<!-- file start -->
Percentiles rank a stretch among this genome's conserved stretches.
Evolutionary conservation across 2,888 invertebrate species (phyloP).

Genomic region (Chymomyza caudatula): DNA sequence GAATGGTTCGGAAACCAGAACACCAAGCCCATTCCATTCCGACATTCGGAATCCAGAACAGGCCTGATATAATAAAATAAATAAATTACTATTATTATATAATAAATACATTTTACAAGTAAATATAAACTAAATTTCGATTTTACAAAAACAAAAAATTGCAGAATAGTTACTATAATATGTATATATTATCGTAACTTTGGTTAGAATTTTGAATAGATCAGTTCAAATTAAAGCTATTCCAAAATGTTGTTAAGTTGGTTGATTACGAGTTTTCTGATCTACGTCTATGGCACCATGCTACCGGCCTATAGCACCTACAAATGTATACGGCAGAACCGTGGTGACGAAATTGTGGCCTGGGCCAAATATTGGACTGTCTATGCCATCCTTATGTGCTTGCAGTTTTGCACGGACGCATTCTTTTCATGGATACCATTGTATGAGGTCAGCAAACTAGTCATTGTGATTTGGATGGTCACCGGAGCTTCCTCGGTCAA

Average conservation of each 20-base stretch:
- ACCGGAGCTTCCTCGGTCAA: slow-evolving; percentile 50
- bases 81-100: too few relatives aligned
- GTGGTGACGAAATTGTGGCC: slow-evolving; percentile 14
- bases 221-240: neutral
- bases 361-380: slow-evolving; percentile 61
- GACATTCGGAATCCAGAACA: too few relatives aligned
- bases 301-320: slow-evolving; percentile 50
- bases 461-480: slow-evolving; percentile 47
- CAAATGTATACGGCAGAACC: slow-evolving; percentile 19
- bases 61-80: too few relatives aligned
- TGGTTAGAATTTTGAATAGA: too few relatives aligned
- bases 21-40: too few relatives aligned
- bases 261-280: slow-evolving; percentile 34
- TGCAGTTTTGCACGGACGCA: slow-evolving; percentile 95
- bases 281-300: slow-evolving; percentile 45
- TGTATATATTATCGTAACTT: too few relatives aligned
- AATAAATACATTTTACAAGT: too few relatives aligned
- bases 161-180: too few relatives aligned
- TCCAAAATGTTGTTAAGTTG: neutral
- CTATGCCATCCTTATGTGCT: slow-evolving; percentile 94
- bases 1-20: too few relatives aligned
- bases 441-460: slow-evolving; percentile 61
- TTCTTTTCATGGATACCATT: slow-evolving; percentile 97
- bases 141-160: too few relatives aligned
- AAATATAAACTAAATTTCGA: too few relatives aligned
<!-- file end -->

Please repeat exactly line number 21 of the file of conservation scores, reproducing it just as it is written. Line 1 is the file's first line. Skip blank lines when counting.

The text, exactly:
- AATAAATACATTTTACAAGT: too few relatives aligned